About 400 miles off the coast of Nova Scotia, the two ships tangled shortly after the War of 1812 had broken out. The Constitution badly damaged the Guerriere, which was eventually boarded by U.S. sailors and set ablaze.

05 Oct 2015

Heavy Rain in South Carolina

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05 Oct 2015

Arabic for Beginners

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05 Oct 2015

Not Getting the Message

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05 Oct 2015

French Bulldog Evicts Bear Cubs in Monrovia, California

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04 Oct 2015


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04 Oct 2015

Nihilist Security Question

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From McSweeny’s:

Nihilistic Password Security Questions.

– – – –

What is the name of your least favorite child?

In what year did you abandon your dreams?

What is the maiden name of your father’s mistress?

At what age did your childhood pet run away?

What was the name of your favorite unpaid internship?

In what city did you first experience ennui?

What is your ex-wife’s newest last name?

What sports team do you fetishize to avoid meaningful discussion with others?

What is the name of your favorite canceled TV show?

What was the middle name of your first rebound?

On what street did you lose your childlike sense of wonder?

When did you stop trying?

03 Oct 2015

Rara Avis: the Conservative at Harvard



The Crimson strokes its chin and wonders if diversity in politics should, or even could, be established at Harvard.

[T]hat conservatives come in small numbers at Harvard comes as no shock. For years, The Crimson’s freshman survey has found that liberals may outnumber conservatives in incoming classes by as much as five to one—65.1 percent of the 1,184 respondents to this fall’s Class of 2019 survey, for example, identify as somewhat liberal or very liberal, compared to just 12.2 percent who identify as somewhat conservative or very conservative. Last year, among survey respondents from the graduating College Class of 2015, former Secretary of State Hillary R. Clinton had a higher favorability rating than Jeb Bush, Ted Cruz, Mike Huckabee, Rand Paul, Marco Rubio, and Scott Walker—combined. A surveyed senior was almost 10 times more likely to have a favorable view of Bernie Sanders than Ted Cruz.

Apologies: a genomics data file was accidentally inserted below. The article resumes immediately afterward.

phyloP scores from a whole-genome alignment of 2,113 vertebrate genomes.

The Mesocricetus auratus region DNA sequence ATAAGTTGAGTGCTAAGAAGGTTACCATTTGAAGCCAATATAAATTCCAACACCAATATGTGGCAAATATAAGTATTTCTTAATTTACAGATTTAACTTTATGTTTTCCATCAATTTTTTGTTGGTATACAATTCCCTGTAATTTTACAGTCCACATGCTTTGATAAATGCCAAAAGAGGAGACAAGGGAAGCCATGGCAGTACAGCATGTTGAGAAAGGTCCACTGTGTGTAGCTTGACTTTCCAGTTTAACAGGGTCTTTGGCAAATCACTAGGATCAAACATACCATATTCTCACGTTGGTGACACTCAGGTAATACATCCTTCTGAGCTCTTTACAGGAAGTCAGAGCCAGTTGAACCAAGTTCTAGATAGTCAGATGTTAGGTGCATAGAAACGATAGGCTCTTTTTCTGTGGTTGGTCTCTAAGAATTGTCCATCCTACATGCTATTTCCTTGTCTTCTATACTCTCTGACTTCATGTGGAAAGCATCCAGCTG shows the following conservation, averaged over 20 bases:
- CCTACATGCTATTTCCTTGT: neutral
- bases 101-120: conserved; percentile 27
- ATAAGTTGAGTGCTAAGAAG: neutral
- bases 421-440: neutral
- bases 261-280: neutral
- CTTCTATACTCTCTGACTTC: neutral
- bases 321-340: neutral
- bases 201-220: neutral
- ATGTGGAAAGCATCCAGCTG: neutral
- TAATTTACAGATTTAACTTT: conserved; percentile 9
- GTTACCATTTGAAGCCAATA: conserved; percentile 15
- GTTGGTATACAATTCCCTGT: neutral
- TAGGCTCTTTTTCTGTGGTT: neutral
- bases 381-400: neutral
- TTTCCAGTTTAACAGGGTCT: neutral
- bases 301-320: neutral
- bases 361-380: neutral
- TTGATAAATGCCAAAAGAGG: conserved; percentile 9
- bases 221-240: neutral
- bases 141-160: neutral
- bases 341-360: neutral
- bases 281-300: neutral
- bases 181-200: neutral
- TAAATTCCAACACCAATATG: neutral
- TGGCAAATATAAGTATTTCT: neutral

And the liberal bent—to put it mildly—is not limited to the student body. A Crimson data analysis last year found that nearly 84 percent of campaign contributions from a group of 614 University faculty, instructors, and researchers between 2011 and the third quarter of 2014 went to federal Democratic campaigns and political action committees. In the Faculty of Arts and Sciences, that number was closer to 96 percent. …

“Diversity? Political? Two words [that] can be put in the same sentence?” concludes freshman Sapna V. Rampersaud ’19, a registered Republican.

03 Oct 2015

“Bark! Bark! (Timmy’s in the Well!)”



02 Oct 2015

The Hunt Is On

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02 Oct 2015

Veteran Shot Seven Times Trying to Stop Shooter

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Chris Mintz

30-year-old Chris Mintz, a veteran who had served 10 years in the US Army, though unarmed, tried to stop the Oregon shooter yesterday. Mintz was shot seven times. Both his legs were broken, and he was also shot in the abdomen and hands. No vital organs were hit, however, and he is expected to recover.

It’s too bad that Mr. Mintz did not actually get a chance to close with Mercer.

The Daily Mail has lots of Mintz photos.

02 Oct 2015

The Nugent Marathon Corinthian Helmet

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photo via Belacqui.

Royal Ontario Museum description:

The Corinthian helmet type is one of the most immediately recognisable types of helmet, romantically associated with the great heroes of Ancient Greece, even by the Ancient Greeks themselves who rapidly moved to helmet types with better visibility, but still depicted their heroes in these helmets. …

This specific helmet (ROM no.926.19.3) was purchased by the Royal Ontario Museum in 1926 [at] Sotheby’s (auction of 22 July 1926, lot 160). A skull (ROM No. 926.19.5) was said at one stage to be inside it, and in this condition was excavated by George Nugent-Grenville, 2nd Baron Nugent of Carlanstown, on the Plain of Marathon in 1834.

01 Oct 2015

The Modern Man Fisked

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Via Karen L. Myers and Ed Driscoll at Instapundit, a NYT column defining “The Modern Man” with replies in red ink.